Population-Based Evidence that Survival in Amyotrophic Lateral Sclerosis Is Related to Weight Loss at Diagnosis

Benoît Marin, Simona Arcuti, Pierre Jesus, Giancarlo Logroscino, Massimiliano Copetti, Andrea Fontana, Marie Nicol, Marie Raymondeau, Jean Claude Desport, Pierre Marie Preux, Philippe Couratier

Research output: Contribution to journalArticlepeer-review


Background/Aims: In a population-based setting, we aimed to (i) describe weight loss (WL) of amyotrophic lateral sclerosis (ALS) patients at the time of diagnosis and (ii) evaluate the association between WL and survival. Methods: All patients recruited in the FRALim register (2000-2013) were considered to be included in this study. Time-to-death analyses were performed using a multivariable Cox model. Model discrimination and calibration were assessed. Results: Among 322 patients in the register, 261 (81%) were included. At the time of diagnosis, 50.6% of patients reported a WL of more than 5%: 14.6% with WL between 5 and 10% and 36.0% with a WL of more than 10%. WL was independently associated with survival (p = 0.002). Patients with a WL of 10% or more experienced a 45% increase in the risk of death (95% CI 6-99) with respect to patients with a WL lower than 5% or no WL. The introduction of WL significantly improved the model's discrimination achieving a survival C statistic of 79.5% (95% CI 75.6-83.5, p = 0.006) at 12 months. Conclusion: More than 50% of ALS patients experience a WL of more than 5% at the time of diagnosis. This finding highlights the need for randomized trials to evaluate the effect of nutritional interventions to improve ALS survival.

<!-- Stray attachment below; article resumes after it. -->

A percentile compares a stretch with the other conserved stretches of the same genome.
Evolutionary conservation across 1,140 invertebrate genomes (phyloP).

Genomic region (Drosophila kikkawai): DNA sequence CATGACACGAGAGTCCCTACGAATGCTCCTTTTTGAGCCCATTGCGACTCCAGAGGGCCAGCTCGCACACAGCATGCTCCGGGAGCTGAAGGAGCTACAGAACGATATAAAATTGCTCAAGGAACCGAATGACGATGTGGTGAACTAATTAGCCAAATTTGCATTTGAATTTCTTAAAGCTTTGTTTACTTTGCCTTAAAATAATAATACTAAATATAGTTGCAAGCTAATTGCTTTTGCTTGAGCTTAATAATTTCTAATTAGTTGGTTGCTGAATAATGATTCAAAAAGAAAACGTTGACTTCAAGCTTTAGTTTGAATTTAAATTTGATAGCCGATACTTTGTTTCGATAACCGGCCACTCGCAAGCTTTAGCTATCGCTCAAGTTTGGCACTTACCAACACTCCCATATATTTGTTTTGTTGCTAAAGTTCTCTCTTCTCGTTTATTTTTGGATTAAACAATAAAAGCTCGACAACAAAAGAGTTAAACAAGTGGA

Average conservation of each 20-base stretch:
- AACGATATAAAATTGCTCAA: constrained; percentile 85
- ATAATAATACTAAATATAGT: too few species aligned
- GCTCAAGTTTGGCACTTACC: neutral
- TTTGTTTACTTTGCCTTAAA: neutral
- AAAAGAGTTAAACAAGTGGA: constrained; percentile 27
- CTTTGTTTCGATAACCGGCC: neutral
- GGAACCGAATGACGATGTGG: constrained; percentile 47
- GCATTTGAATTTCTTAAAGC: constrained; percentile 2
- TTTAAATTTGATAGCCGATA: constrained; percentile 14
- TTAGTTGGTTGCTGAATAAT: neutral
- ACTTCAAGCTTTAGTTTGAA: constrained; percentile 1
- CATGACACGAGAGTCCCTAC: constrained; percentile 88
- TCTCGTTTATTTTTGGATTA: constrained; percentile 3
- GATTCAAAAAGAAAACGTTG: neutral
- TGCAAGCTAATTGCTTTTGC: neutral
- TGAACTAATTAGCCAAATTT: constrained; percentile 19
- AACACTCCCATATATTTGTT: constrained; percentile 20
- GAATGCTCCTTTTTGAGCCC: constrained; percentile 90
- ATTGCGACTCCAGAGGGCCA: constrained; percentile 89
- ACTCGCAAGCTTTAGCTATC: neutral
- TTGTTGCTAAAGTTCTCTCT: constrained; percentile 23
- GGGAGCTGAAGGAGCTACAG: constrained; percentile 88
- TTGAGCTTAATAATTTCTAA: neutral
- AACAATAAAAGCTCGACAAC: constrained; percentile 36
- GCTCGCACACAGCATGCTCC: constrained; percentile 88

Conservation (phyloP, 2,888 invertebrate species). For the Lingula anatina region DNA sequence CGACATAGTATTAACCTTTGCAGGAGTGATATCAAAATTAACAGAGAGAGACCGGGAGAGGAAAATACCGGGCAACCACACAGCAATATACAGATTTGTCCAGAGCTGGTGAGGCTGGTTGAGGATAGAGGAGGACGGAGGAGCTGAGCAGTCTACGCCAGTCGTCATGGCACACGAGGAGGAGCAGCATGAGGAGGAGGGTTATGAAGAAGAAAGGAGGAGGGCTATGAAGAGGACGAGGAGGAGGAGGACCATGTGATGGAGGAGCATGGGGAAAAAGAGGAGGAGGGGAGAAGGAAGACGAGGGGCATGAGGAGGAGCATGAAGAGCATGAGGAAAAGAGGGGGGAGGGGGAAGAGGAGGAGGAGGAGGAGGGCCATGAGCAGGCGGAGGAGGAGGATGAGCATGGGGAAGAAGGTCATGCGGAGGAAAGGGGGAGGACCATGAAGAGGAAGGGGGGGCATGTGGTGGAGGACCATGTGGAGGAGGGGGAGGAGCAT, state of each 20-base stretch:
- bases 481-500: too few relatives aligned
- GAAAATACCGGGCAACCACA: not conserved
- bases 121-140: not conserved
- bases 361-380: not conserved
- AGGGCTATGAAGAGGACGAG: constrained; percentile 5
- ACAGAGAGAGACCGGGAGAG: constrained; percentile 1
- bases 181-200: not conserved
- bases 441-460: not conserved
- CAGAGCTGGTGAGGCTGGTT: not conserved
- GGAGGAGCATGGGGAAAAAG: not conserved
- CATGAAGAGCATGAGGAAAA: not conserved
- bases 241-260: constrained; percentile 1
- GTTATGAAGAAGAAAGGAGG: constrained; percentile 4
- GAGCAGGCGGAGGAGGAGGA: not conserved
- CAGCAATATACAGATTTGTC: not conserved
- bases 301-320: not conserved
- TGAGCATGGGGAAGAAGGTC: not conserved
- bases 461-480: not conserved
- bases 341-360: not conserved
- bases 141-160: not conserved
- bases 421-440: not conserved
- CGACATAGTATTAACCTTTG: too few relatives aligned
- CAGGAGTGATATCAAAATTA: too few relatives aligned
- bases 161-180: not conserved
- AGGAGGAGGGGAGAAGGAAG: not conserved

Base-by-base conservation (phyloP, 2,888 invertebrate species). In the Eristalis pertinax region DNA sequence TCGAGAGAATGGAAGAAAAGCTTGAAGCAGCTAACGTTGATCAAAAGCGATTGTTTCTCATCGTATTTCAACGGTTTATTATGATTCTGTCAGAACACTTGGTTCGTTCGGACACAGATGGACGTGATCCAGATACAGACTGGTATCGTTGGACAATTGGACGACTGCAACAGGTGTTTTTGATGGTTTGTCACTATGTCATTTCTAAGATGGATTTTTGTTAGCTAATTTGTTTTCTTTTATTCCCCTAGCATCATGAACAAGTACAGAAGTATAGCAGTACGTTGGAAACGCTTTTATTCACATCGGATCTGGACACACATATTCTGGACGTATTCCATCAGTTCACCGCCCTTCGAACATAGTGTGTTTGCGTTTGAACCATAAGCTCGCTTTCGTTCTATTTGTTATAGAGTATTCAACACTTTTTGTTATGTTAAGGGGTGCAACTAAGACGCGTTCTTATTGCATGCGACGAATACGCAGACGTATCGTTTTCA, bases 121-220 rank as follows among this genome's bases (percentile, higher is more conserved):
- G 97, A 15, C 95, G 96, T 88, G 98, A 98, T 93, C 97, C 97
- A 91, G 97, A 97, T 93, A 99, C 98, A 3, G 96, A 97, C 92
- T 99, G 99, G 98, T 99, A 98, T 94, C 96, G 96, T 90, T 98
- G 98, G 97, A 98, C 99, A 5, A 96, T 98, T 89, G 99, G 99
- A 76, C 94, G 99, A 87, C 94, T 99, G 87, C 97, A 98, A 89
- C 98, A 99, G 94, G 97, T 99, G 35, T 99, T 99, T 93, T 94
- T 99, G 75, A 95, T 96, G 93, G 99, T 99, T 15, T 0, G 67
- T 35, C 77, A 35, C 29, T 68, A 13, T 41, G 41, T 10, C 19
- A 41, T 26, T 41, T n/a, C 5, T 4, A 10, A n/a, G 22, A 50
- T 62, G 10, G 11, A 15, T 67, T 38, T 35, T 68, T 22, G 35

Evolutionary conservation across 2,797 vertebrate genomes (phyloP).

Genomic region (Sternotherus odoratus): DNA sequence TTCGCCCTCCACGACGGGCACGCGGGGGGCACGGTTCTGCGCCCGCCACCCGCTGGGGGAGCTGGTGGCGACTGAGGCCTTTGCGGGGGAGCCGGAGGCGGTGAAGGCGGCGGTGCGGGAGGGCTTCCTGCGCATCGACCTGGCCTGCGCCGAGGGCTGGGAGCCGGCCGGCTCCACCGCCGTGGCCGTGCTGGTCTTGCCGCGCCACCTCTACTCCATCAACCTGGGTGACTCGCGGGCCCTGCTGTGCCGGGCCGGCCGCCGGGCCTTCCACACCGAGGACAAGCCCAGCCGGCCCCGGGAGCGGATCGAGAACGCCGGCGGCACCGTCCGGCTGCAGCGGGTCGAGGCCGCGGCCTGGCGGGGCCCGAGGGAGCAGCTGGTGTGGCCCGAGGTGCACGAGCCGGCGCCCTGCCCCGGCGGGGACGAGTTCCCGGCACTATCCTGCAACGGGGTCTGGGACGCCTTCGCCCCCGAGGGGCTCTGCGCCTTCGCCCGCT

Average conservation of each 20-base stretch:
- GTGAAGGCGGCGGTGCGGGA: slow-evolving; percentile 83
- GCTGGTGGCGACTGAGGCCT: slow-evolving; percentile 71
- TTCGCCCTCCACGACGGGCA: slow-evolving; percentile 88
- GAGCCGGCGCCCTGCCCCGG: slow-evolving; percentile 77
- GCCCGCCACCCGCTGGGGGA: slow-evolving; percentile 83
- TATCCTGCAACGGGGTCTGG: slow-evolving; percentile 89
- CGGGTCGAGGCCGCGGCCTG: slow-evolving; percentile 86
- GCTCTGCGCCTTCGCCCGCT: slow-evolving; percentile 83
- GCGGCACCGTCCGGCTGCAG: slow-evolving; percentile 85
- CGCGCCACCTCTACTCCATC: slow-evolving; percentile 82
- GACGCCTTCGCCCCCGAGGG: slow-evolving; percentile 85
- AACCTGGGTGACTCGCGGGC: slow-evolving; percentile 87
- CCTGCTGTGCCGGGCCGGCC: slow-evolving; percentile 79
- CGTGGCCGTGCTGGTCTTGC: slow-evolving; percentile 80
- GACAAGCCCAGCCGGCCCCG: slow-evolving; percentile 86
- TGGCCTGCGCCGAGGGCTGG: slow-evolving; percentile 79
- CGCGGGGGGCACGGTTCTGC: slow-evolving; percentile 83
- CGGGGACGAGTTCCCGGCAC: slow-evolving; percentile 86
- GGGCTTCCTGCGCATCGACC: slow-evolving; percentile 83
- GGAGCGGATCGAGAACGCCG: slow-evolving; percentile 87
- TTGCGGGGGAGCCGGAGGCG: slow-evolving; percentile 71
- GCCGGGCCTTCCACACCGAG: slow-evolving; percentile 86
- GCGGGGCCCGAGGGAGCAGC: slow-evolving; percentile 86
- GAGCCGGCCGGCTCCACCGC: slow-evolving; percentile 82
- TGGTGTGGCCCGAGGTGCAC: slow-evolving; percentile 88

Original languageEnglish
JournalNeurodegenerative Diseases
Publication statusAccepted/In press - Feb 12 2016


  • Amyotrophic lateral sclerosis
  • Malnutrition
  • Population-based setting
  • Prognosis
  • Register#
  • Weight loss

ASJC Scopus subject areas

  • Clinical Neurology
  • Neurology


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